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Oil Rises to Three-Day High as Saudi Arabia Is Seen Targeting US$100 Crude: report

Oil rose to the highest level in three days on speculation that China will intensify monetary stimulus, supporting fuel demand, and as France pushed for a ban on Iranian imports, Bloomberg reported.

France wants a European Union embargo delayed by no more than three months as members seek alternative supplies, an official with knowledge of the matter reportedly said yesterday. Chinas economy expanded at the slowest pace in 10 quarters, sustaining pressure on Premier Wen Jiabao to ease monetary policy. Saudi Arabia aims to stabilize the average of crude prices worldwide at US$100 a barrel in 2012, Oil Minister Ali al-Naimi said in an interview with CNN yesterday.

Crude for February delivery rose as high as US$101.01 a barrel in electronic trading on the New York Mercantile Exchange, up US$2.31 from the Jan. 13 closing price, and traded at $100.73 at 1.08 p.m. London time. Floor trading was shut yesterday for the Martin Luther King Jr. holiday and electronic transactions will be booked with todays for settlement purposes.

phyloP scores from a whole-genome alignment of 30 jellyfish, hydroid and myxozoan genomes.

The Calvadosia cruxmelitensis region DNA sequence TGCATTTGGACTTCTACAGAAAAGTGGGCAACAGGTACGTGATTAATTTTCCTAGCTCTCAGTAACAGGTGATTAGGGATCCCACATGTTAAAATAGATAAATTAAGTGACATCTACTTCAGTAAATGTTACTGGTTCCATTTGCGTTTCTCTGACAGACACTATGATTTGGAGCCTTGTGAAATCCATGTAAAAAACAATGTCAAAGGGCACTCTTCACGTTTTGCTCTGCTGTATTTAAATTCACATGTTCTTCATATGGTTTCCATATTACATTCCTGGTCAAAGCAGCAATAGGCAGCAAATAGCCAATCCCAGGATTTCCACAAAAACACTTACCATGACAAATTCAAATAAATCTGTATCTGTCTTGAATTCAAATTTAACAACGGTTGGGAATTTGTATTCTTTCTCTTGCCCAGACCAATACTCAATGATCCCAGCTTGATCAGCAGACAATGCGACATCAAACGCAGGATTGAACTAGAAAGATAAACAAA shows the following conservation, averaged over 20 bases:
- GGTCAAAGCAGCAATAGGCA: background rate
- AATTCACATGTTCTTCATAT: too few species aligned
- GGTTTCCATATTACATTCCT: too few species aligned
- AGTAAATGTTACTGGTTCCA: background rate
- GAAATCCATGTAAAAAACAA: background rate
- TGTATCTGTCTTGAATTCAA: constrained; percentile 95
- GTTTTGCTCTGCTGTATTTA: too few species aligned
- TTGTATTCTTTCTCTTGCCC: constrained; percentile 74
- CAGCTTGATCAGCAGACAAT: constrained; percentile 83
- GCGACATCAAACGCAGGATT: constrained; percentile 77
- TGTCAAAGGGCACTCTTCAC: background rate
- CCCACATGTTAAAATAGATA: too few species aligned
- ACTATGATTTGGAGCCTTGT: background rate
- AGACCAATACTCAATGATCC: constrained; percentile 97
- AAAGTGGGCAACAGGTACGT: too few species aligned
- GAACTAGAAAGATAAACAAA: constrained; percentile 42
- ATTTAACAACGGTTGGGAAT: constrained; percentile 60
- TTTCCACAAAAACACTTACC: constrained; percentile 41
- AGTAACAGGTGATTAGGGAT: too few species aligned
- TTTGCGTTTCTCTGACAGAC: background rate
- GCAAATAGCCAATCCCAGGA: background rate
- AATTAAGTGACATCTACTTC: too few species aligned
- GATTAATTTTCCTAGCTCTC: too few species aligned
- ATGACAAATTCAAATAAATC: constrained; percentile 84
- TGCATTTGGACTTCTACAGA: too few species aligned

Brent oil for March on the London-based ICE Futures Europe exchange gained as much 1.3% to US$112.76 a barrel. The European benchmark contract was at an US$11.61 premium to New York-traded West Texas Intermediate grade for the same month. The front-month spread was a record US$27.88 on Oct. 14.

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The views and opinions expressed herein are the views and opinions of the author and do not necessarily reflect those of Nasdaq, Inc.

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